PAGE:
Let’s cut to the chase: nowadays there’s nothing remarkable about carrying out an eye-tracking study. Market research institutes, universities, research departments of commercial organisations; many have found their way into eye-tracking research as a way to explore user experience. So how does our approach stand out? The Macromedia University of Applied Science (MHMK) combines basic research with applied research, joins data from mobile eye-tracking equipment with stationary equipment and studies media worlds as well as live experience worlds. Furthermore, the MHMK combines eye-tracking data with GSR (Galvanic Skin Response) measurements, providing information on the user’s involuntary response and allowing for a more objective insight into psycho-physiological relationships in user experience. Over the past four years, the MHMK has carried out a multitude of research projects generating a great amount of data, analysis and interpretation of which has led to the development of a theoretical psychological model on experience. We would like to share with you how our integrative approach has gradually brought us closer to unravelling the enigma of user experience.

Official Movie Websites:  Exploring the Impact of Interaction with Online Movie Collateral on Moviegoing Metrics
By Lance Porter, PhD, USA

I will present the results of a year-long study examining the effects of interaction with various types of movie marketing materials commonly featured on movie websites.  Using eye tracking of six different movie sites with approximately 200 subjects, I will measure the effects of different levels of interaction with both informational (trailers, synopses) and experiential content (games, quizzes, polls) on bottom-line movie metrics such as website liking, intent to see the film and perceived interactivity.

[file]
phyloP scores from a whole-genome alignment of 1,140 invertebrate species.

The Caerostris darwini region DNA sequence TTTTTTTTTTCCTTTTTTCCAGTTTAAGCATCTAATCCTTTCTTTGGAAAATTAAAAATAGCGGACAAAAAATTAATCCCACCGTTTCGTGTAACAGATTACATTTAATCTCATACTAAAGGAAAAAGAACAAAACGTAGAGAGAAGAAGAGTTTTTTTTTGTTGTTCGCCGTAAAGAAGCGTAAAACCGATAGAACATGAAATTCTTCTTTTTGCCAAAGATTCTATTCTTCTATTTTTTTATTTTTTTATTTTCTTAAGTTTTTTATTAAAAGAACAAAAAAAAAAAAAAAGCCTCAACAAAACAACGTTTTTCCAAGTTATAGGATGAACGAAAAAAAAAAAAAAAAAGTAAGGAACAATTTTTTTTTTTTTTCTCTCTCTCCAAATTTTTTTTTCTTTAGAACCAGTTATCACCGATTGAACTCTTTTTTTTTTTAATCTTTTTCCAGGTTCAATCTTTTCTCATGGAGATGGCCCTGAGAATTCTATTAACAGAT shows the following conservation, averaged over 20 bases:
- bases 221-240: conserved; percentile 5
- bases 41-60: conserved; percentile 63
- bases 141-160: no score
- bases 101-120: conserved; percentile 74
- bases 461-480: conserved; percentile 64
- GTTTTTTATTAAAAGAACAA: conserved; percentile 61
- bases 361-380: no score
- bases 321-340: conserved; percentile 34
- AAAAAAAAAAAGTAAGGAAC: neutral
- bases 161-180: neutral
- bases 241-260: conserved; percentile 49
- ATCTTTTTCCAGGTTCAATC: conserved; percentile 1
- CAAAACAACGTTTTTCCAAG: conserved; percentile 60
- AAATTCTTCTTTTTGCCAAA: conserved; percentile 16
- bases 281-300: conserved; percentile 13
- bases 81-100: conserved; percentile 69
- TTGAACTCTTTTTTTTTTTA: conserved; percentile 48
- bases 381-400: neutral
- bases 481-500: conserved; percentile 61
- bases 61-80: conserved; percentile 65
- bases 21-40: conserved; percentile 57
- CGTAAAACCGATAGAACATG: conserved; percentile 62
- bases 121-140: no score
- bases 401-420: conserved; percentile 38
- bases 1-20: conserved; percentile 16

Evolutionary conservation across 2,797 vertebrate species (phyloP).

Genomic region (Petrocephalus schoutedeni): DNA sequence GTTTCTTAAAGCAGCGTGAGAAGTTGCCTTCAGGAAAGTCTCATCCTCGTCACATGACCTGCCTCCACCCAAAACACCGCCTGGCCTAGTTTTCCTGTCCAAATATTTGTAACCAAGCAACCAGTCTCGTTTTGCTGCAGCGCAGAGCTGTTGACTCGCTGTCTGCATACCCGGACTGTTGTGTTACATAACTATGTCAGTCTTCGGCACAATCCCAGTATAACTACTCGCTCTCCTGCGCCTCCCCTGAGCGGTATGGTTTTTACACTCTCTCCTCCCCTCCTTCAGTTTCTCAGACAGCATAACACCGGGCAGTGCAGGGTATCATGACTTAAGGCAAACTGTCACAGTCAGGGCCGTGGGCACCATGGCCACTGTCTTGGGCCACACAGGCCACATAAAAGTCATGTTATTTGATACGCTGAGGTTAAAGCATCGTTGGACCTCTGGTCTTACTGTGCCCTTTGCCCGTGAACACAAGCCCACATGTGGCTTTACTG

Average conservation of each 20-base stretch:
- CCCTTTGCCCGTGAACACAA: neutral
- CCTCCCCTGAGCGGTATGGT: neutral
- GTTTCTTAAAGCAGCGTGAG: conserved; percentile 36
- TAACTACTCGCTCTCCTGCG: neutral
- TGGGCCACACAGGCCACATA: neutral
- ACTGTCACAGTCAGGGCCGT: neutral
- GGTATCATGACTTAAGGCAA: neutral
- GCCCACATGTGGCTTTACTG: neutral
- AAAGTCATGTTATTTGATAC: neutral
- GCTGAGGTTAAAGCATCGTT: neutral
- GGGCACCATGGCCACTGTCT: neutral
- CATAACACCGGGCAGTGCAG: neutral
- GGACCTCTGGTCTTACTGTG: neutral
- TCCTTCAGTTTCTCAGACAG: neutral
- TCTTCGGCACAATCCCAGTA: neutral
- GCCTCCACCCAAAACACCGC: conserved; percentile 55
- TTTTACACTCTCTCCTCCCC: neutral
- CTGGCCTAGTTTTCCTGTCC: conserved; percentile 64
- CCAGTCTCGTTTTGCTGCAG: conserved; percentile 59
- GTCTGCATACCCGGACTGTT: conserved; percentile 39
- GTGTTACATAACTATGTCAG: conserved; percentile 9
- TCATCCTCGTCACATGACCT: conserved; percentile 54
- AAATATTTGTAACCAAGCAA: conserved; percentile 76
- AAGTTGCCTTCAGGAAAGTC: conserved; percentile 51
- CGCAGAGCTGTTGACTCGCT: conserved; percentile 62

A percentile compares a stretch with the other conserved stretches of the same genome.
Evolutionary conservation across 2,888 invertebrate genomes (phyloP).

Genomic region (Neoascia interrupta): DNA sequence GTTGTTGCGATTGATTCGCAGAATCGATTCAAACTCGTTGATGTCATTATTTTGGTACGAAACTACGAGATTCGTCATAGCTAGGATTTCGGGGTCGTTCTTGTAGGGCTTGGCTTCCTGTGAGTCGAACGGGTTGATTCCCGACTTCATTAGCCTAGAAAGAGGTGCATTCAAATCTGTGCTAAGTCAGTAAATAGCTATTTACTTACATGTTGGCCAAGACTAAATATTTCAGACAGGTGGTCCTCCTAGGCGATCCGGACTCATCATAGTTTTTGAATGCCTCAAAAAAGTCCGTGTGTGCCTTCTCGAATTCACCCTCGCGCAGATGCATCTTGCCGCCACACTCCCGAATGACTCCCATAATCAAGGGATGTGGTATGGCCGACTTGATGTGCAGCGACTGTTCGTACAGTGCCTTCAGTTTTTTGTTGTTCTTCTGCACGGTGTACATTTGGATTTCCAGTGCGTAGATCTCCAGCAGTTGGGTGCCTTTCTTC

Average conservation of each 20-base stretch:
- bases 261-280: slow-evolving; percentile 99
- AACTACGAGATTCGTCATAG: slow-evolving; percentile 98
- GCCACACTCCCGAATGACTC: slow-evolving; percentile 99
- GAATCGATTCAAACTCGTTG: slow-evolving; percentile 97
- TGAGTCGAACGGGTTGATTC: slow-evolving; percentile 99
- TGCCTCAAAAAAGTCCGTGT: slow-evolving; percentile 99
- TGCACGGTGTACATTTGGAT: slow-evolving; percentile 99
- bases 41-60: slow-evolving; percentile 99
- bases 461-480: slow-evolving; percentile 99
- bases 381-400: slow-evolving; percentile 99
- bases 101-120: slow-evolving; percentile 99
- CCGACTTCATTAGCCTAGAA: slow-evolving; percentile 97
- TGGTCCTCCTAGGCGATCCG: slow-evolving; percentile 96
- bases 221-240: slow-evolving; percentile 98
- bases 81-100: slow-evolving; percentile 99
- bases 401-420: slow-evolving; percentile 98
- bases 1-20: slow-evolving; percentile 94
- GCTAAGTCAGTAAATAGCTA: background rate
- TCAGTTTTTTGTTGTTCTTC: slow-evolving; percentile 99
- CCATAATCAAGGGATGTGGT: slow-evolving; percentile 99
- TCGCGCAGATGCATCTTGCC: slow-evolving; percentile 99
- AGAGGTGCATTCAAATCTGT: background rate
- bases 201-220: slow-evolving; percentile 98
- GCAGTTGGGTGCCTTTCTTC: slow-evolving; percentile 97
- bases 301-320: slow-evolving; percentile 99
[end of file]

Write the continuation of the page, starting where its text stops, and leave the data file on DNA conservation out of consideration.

Absolutely Retro – How we go confidently deep with eye tracking.

Guy Redwood, founder of SimpleUsability Ltd, UK

In this session I will share, in detail, how we run our research sessions using a retrospective protocol and it’s embedded in most aspects of our UX research at SimpleUsability. I hope to inspire more practitioners to use more RTA in their research and dispel a few myths about what retrospective techniques achieve. I will also take this opportunity to share my thoughts on why we need to promote retrospective eye tracking research over traditional research techniques.

International Usability Testing Partnership (IUTP) annual meeting
By Robert Stevens and Anne Jansen, IUTP

IUTP is an international network, established in 2008, in which approximately 70 usability companies and educational institutes collaborate. IUTP aims to promote the expertise and understanding of HCI, to promote the quality of services in the field of HCI, and to advertise the commercial opportunities of Usability and User Centered Design.
In the past year IUTP conducted one research study (see previous presentation by Robert Stevens) and formalized IUTP into a foundation. During this meeting Robert Stevens and Anne Jansen will present the IUTP foundation by-laws and discuss future steps to further formalize the IUTP. All those who are or want to become a member of IUTP are welcome to join this meeting.

Guided tours in the User Experience lab at Centre for User Experience Research in Leuven. 

See and try out equipment for measuring psychophysological responses, face reader for analyzing facial expressions and emotions, and more.
By CUO Staff

 

 

 

 

 

Visit to Stella Artois beer brewery on 1 June

The evening before the conference (directly after the pre-conference course) on 1 June, between 18-19:30, it is possible to visit the Stella Artois beer brewery in Leuven for a 60 minute guided tour plus beer tasting. If you wish to participate in the tour please send an email to eyetrackux@tobii.com

 

Contact Details

Payment Instructions

  • We accept payment by credit card, wire transfer and cheque

    Upon registration, you may choose your preferred payment option. Accepted credit cards are VISA and MasterCard.

    For the options of wire transfer or cheque, Tobii Technology will invoice your university or organization. The invoice must be paid in full within 30 days payment from the invoice date.

    Cancellations can be made via email to
    audrey.wang@tobii.com before May 5, 2010.

    Cancellations made after May 5, 2010 or no shows at event will be charged 65% of the total participation fee per participant.